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Thursday, Jan. 29, 2015 12:01 am

Raising a last toast to Smokey, friend of gay Springfield

MARY LOU SCHNEIDER Dec. 29, 1928-Jan. 1, 2015

 

At 2 p.m. on Jan. 11 the faithful gathered to celebrate the life and passing of a V.I.P. to the Springfield gay and lesbian community. After all these years, the memorial was held in the last location of “Smokey’s Den,” which closed in 2003. The gathering was in a bar now called “The Elixir,” on Washington between Fourth and Fifth Streets.

Mary Lou Schneider died Jan. 1, 2015. Born in 1928, a native of Jacksonville, she owned and operated “Smokey’s Den” in three locations over the years, beginning in 1966. This was during a time when in large cities gay bars were often owned by organized crime and the police raided the bars routinely. The Stonewall riots in New York City took place in June of 1969, and most mark that date as the beginning of the gay rights movement. So The Den opened three years before Stonewall, and if things were bad in a big city, the prejudices and violence here in the Midwest made an openly gay bar a testament to Smokey’s courage and savvy. Because each patron had much to lose if outed – important things including jobs, housing, families and sometimes their lives – she deliberately cultivated good relations with the Springfield police. Even then, when the police came into the bar, the practice was for someone to yell “Switch” and the boys would dance with the girls and the girls would dance with boys. She also told patrons that the police probably would come in, and when they did, patrons were to show their identification and say “Yes, sir” and “No, sir.” There may not have been protection for gays outside of the bar, but inside Smokey kept a safe place.

Smokey’s Den was the first in Springfield to be openly referred to as a gay bar. By the time it closed, it was the oldest gay bar in Illinois. It provided a place where lesbians and gay men could meet, dance, drink and party without fear. Smokey’s was one of the first bars in the state to marquee professional drag shows in 1967, and queens gravitated from all over the state to the little bar. During the early days, drag queens used to come from St. Louis up to Springfield. A bar owner actually chartered buses that took his patrons up to Smokey’s Den because cross-dressing was illegal in Missouri. Smokey was the promoter of the Miss Gay Illinois America pageant. For years she operated the spotlight for the shows. From time to time, she also participated in them.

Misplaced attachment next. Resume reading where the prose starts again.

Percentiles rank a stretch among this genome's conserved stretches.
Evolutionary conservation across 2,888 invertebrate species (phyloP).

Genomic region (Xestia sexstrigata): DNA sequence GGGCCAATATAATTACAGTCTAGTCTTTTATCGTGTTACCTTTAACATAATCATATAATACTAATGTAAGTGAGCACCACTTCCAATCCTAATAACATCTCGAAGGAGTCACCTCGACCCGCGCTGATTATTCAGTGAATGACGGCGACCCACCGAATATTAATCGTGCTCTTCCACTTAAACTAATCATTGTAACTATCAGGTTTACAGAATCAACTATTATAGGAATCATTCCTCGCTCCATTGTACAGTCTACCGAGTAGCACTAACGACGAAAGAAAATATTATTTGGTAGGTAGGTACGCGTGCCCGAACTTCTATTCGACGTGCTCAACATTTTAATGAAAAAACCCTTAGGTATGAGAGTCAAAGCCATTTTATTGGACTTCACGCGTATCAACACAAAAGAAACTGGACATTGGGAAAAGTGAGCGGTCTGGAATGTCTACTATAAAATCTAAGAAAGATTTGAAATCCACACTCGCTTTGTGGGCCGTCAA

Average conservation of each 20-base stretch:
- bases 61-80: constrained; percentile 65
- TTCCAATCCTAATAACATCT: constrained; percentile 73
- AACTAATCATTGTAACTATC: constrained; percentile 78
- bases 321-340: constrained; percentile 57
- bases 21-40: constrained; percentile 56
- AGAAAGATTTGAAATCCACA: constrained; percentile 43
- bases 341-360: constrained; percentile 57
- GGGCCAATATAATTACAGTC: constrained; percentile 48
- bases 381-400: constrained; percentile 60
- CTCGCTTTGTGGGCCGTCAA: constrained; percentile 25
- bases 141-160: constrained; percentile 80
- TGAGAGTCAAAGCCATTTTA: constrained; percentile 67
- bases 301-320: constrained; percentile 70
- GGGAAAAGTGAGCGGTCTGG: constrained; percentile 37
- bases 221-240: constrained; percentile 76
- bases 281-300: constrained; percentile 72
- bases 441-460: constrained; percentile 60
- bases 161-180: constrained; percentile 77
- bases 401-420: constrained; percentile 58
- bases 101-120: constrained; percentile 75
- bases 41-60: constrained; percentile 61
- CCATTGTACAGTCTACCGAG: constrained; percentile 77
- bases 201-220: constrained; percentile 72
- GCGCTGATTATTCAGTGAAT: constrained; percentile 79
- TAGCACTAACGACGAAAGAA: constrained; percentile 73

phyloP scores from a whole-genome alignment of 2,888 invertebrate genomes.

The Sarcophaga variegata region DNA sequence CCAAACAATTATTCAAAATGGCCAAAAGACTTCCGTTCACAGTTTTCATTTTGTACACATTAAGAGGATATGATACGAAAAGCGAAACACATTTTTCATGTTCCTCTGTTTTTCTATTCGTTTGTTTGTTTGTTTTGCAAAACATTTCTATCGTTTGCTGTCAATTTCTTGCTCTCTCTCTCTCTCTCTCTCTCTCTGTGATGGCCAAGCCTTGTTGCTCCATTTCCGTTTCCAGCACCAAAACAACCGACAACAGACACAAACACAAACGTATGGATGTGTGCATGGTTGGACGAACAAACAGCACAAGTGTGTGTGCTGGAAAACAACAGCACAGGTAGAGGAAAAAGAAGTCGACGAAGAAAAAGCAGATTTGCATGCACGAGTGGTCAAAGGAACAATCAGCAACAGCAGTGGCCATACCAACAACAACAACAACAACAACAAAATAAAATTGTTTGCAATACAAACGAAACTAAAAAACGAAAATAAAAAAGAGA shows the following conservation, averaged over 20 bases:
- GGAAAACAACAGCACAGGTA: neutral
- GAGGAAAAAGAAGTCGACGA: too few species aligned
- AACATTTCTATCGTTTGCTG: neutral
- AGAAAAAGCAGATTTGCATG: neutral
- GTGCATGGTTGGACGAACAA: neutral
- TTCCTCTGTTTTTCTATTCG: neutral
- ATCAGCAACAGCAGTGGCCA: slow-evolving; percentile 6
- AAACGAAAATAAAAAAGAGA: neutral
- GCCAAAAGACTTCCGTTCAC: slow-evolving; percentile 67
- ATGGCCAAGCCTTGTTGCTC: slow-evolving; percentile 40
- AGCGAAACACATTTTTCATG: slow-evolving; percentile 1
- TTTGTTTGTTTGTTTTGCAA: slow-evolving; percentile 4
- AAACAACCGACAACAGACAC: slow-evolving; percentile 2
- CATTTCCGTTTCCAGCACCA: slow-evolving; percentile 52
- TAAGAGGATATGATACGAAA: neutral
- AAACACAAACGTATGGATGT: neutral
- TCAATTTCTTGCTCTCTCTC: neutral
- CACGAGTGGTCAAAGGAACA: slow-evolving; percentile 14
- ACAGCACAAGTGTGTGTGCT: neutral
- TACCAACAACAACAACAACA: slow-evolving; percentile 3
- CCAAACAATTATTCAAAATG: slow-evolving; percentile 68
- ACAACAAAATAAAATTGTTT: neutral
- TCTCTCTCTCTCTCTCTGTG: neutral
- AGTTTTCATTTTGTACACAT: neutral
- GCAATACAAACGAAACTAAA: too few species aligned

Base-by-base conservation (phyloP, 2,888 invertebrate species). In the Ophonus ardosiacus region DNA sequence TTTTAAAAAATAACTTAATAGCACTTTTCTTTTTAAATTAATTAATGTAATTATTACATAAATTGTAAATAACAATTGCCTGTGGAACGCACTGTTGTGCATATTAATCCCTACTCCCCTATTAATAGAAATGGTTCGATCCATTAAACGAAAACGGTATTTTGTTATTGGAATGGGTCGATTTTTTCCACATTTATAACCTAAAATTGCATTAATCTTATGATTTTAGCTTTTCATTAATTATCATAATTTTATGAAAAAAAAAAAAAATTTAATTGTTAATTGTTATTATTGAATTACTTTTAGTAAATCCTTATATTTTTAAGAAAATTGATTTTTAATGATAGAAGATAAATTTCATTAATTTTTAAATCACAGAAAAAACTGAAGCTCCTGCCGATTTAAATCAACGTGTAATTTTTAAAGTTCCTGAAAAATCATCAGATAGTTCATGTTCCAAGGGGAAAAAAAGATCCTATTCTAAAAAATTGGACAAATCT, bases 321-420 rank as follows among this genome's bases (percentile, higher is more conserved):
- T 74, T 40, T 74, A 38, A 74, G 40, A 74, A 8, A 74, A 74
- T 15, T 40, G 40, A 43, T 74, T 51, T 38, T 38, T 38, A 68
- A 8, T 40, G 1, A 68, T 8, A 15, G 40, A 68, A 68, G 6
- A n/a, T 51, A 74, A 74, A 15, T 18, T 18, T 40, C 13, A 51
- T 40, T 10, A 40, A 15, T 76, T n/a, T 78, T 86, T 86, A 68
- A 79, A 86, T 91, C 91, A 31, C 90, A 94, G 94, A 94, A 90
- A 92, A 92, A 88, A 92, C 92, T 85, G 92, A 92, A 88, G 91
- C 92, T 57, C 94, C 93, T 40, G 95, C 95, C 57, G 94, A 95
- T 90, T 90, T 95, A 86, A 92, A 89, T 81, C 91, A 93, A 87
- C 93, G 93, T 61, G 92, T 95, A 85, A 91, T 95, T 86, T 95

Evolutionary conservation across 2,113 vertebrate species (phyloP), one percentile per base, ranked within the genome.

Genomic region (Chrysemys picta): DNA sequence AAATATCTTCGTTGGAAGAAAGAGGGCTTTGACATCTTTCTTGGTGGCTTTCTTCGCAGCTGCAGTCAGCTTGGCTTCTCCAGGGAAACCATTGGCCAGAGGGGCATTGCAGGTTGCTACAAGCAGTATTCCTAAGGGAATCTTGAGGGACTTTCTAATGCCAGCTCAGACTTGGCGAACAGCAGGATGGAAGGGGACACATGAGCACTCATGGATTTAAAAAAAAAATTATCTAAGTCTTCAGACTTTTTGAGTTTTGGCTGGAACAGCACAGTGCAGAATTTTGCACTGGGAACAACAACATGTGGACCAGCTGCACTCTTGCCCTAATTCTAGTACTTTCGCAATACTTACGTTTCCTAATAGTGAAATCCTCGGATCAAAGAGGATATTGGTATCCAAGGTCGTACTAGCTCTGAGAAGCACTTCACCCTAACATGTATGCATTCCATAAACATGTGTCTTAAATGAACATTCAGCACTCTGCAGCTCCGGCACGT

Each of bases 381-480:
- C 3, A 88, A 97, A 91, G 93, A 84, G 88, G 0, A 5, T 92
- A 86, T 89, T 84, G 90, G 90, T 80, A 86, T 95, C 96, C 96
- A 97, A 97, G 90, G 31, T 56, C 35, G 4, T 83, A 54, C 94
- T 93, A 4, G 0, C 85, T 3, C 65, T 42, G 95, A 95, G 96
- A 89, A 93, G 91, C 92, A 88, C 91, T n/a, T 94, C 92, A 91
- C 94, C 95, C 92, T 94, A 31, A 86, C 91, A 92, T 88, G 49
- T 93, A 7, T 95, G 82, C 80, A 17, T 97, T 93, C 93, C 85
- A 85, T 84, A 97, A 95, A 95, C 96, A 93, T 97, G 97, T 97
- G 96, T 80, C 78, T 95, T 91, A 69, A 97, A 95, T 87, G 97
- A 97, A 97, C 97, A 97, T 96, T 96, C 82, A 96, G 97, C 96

On Jan. 11 the bar was packed, almost as crowded as it would have been on a Saturday night in 1990. The crowd was made up of people who remembered what it was like when they were young. The people who talked about her said she was a diehard Cubs fan, she had a dog that spent nights in the Fifth Street bar and she kept a gun behind the bar. Smokey had a big heart and would help anyone. She supported local GLBT organizations, but she always kept an eye toward the profit. She had her rules and one was no violence. Fighting got you banned for two weeks. It didn’t matter who threw the first punch, both of you were out.

Before the bar opened in Springfield, she played fast pitch baseball and was elected to the Illinois Women’s Softball Hall of Fame, so it was natural that when she also hosted get-togethers outside the bar they would include softball. Someone told a story about a softball game with Smokey’s Den against Helen’s Gee-I (another bar on North Fifth Street in the 1960s). Miss Pauline (a notorious and colorful drag queen) was all dressed out in a fur. She was the catcher. One of the balls hit her smack in the face and knocked her out cold. Someone splashed water on her face to bring her out of it, and the first thing she said when she woke up was, “Are my eyelashes still on?”

Today’s young people are protected by laws that were not in existence in 1966 and they will never know the difficulties of living gay in an earlier time. They will also never comprehend how close gays all became. Many were disowned by their own families and at Smokey’s they became a new and strange kind of family; they took care of their own. This crowd gathered to remember the good times and to lament the passing of Mary Schneider. “Smokey” was a woman who made a difference in the lives of these people. And they came to raise a toast to Smokey, for all she meant to them.

As someone said, “She made a place for us when there was no place for us.”

Martha Miller is the author of Tales from the Levee and Buff Carmichael is the former publisher of The Prairie Flame.

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